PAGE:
Difference between good and bad business debt

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Did you know that most of the world’s businesses are running on debt? On paper, they are not making a profit. But as they grow, their spending power and ability to diversify keeps increasing – and so does the size of the business.

On the other hand, a majority of the businesses that lack fundamental planning in any of the core business aspects run the risk of getting completely devalued and indebted to the point where no one will bail them out, not even an investor who finds the business idea sound or a bank that wishes to give out more loans.

What does that tell us?

There are two types of business debts – good business debts and bad business debts. The dissimilarities between the two might be a handful on paper but it’s only when you look at the bigger picture do you truly understand what it means for a business to be profitable and successful even though it is running on debt.

The whole point of this article is to help you understand these two types of debts so you can make better business decisions before acquiring more capital.

The difference in broad strokes

Good debt means any capital you acquire to spend on assets that will generate more money over the long run.

Bad debt means acquiring capital for a depreciating asset, a useless asset, or simply capital acquired on extremely unfriendly terms (such as high interest rates).

Broadly speaking, both forms of debts are equally debts, as in you have to borrow money in both cases. But if you borrow for a good reason that will improve productivity or revenue in the future then it is a good debt. If you borrow money to save a depreciating asset, for example, it is considered bad debt.

Good debt returns money. Bad debt takes money away. This generally happens over the course of a few months or years.

Good debt

Any debt that will increase the net worth of your business or its profitability in the future is to be considered a good debt.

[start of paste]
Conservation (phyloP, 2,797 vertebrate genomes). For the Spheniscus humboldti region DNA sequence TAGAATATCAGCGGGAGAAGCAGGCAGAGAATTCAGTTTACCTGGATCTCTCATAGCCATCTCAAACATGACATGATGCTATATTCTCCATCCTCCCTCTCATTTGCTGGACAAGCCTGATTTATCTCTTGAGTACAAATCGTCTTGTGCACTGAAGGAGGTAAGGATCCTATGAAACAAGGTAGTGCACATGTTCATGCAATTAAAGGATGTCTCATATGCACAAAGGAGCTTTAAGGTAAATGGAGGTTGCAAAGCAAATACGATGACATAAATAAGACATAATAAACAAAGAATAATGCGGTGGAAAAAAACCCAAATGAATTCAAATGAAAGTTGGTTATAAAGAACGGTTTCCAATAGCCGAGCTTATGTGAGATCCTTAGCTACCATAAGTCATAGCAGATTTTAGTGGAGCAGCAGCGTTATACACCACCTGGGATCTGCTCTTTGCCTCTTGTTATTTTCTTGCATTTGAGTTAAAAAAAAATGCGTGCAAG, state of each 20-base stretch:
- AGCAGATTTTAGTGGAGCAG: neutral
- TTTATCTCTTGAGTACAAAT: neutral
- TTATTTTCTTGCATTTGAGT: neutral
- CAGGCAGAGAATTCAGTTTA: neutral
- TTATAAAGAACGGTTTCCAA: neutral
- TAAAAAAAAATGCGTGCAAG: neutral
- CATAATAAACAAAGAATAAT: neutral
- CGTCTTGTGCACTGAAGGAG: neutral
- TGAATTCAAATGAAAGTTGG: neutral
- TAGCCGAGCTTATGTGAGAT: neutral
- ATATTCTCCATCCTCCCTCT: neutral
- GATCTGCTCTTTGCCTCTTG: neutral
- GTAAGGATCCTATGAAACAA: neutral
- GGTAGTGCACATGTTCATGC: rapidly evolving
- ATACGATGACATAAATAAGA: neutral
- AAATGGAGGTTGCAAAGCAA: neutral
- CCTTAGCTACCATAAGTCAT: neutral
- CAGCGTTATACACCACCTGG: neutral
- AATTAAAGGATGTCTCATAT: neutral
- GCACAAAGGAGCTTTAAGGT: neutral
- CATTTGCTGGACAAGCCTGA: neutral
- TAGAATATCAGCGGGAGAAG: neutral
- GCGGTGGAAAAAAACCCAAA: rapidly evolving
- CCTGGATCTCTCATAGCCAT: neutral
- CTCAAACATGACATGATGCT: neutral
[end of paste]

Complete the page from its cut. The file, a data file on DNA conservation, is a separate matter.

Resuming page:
Perhaps the best way to understand good debt is by the means of analogies.

Here are a few quick examples to better understand good debt.

  • Borrowing money to pay for items that will ultimately contribute to the growth of your business. This includes borrowing money to purchase equipment or machinery.
  • Borrowing money for improvements such as better safety regulations, or assets that improve productivity, are good debts.

Generally, a good debt is any debt that is low-interest and one that adds value to your business by helping it grow, regardless of whether it’s short-term growth or long-term growth.

Paying off good debt increases your chances of getting more good debt and improves your credit score.

Bad debt

Any debt that will not add value or help your business grow is bad. Similarly, let’s have a few examples to better grasp what constitutes a bad debt.

  • Borrowing money to spend on decorative or non-essential assets and improvements is a bad loan.
  • Getting a loan to save or buy a depreciating asset (an asset that is not generating profit or is generating an ever-lower profit) is also a bad loan.
  • Any loan that can potentially reduce the revenue of your business (such as something that increases expense but doesn’t add value) is also a bad loan.

Generally, loans with unrealistically high interest rates, abnormal fees, or strict repayment terms that don’t sound comfortable are to be avoided. These are all bad loans.

Do not spend your hard-earned money on stuff you don’t need. Your business will thank you for it.

Bad loan providers typically target businesses and business owners with a bad credit score or low income, limiting the options they have. Don’t fall for these traps. If something looks like a bad deal or a bad loan, then it most likely is.

Wrapping up

So, what did we learn?

Investing more money in assets that will improve productivity, increase revenue, or won’t depreciate over time is always a good idea. These can be dubbed good loans.

There’s a middle ground here. Sometimes, you will have a basic necessity that requires a loan. Going for a loan that has a high interest rate and strict payment terms might seem like the only way out. So, is this a bad loan or a good loan, given you are spending on something that will boost productivity, or is a basic necessity?

That’s the dilemma. It differs from case to case. Use your best judgment to determine the perfect balance between a good cause and an unfriendly loan.

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